What limits low-cost housing innovation?

by Ofentse Sefolo
What limits low-cost housing innovation?

WALLS & ROOFS in Africa talked to architect and urban designer, Luyanda Mpahlwa, director of Design Space Africa and commentator on design matters and the dialogue on African cities.
About ten years ago, Mpahlwa designed a low-cost housing solution featuring an Ecobeam timber frame and wire-mesh structure filled with sandbags, which is then plastered over and gives a finish looking like any other building. This formed part of Design Indaba’s 10×10 Low-Cost Housing Project, which called for innovative designs within the subsidy budget of R50 000. His design was also awarded with the American Curry Stone Design Prize in 2008.

Currently, his firm is involved in upgrading shacks to permanent houses in the Kosovo informal settlement in Philippi Township, Cape Town.

A deeper social challenge
“When you look at these kinds of landscapes, you realise the congestion that we don’t always see,” says Mpahlwa. “And the challenges that relate to urban decay, where children are growing up in conditions where they don’t even have decent spaces to play.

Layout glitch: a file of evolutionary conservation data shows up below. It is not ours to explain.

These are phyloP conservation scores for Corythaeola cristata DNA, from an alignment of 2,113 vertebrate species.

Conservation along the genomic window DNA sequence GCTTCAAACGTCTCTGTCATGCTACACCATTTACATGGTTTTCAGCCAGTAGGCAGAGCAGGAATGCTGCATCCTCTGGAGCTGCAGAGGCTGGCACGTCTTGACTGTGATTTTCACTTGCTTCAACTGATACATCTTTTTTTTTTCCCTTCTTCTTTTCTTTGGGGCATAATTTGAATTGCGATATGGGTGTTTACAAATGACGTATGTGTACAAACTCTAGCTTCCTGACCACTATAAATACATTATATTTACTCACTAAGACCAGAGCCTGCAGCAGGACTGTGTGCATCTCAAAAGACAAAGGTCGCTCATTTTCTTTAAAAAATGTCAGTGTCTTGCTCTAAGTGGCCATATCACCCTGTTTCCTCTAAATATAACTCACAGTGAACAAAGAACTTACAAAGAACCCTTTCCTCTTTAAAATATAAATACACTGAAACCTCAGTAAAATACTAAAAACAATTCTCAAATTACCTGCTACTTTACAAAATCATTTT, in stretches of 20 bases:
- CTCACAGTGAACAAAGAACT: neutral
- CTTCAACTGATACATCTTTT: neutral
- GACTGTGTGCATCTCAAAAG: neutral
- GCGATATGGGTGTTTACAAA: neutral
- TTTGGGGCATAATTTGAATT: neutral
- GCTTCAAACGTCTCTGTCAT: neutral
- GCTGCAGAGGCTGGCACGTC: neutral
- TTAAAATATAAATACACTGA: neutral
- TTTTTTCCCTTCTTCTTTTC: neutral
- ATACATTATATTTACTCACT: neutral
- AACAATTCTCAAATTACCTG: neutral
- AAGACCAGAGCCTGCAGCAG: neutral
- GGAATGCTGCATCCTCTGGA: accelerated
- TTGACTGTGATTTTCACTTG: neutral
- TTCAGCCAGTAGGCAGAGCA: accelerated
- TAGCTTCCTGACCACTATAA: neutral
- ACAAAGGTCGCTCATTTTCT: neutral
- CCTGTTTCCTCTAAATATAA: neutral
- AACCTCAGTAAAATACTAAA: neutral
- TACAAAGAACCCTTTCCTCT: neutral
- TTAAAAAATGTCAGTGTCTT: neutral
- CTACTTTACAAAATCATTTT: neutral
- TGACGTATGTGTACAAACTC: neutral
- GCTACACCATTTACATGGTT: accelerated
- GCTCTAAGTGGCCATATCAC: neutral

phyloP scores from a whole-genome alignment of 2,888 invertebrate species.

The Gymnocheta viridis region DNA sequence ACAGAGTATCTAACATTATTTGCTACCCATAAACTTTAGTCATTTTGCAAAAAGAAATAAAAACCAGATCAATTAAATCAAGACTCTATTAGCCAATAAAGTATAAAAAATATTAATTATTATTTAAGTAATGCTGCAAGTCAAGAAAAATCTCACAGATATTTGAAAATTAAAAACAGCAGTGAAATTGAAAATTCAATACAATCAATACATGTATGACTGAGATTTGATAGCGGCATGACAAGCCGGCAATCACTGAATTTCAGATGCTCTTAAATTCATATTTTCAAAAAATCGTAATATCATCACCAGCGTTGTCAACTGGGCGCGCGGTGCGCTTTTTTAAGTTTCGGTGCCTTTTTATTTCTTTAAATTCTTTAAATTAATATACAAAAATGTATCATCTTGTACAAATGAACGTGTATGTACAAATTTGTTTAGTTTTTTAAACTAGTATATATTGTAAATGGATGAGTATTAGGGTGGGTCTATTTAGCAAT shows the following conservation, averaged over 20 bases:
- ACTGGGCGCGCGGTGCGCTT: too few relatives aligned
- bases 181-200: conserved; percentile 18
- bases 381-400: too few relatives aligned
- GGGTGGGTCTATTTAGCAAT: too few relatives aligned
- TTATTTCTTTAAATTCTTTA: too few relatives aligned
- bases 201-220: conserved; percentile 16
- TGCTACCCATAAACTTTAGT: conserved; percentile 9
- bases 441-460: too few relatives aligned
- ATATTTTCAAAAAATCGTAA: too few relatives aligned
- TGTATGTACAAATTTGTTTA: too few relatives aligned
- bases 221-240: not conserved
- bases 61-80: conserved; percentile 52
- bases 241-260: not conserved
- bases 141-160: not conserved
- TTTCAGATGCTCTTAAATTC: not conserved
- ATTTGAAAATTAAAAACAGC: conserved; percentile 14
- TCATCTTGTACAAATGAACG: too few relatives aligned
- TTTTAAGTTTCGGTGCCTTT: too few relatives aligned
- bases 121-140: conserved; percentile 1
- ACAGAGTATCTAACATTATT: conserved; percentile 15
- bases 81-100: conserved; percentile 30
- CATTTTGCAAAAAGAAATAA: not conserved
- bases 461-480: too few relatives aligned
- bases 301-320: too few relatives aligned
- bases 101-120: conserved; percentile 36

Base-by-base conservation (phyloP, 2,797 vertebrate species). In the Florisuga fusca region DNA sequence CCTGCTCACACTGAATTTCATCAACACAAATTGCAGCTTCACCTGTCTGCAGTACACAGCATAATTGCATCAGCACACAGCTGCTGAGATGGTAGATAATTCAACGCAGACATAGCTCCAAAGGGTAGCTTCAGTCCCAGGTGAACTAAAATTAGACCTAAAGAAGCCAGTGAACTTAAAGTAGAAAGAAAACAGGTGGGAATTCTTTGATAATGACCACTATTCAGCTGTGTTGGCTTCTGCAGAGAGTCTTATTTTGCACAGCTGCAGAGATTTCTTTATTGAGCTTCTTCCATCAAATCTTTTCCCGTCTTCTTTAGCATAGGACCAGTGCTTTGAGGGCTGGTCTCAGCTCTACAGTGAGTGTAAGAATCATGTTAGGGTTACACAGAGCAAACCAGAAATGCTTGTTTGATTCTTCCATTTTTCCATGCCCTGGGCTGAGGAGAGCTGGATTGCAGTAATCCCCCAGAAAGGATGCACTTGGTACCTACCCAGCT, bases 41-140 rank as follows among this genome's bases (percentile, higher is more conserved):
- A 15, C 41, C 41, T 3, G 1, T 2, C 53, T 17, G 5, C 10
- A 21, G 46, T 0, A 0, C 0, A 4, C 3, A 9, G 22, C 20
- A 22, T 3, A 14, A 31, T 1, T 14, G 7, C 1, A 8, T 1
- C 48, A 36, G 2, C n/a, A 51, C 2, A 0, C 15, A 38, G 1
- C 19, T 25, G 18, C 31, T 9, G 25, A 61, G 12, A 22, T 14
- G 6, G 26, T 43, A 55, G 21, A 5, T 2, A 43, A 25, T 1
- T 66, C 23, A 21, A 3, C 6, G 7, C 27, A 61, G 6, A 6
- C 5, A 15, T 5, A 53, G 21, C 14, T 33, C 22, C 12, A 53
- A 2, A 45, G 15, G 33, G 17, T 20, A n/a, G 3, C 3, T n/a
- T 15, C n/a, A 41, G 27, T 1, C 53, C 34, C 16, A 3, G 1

“As architects, we need to find a way to improve the living conditions for these people, within a limited budget. We need to not only design buildings, but we need to find ways to empower future generations by creating liveable environments,” he states.

“In fact, architects have a variety of roles to play. Firstly, we are trained in buildings and structures, so we can engage with communities and teach them how buildings work. About 30% to 45% of the people in the Kosovo township are unemployed. These people are already building and expanding their own shacks, so why not train them properly so that they can contribute to building their own real houses?”

Luyanda Mpahlwa’s winning design for the Design Indaba’s 10×10 Low-Cost Housing Project 10 years ago, also won the American Curry Stone Design Prize in 2008. It is an example of the kind of innovative thinking that is necessary to address South Africa’s low-cost housing challenge. Courtesy of Design Space Africa

Architect as facilitator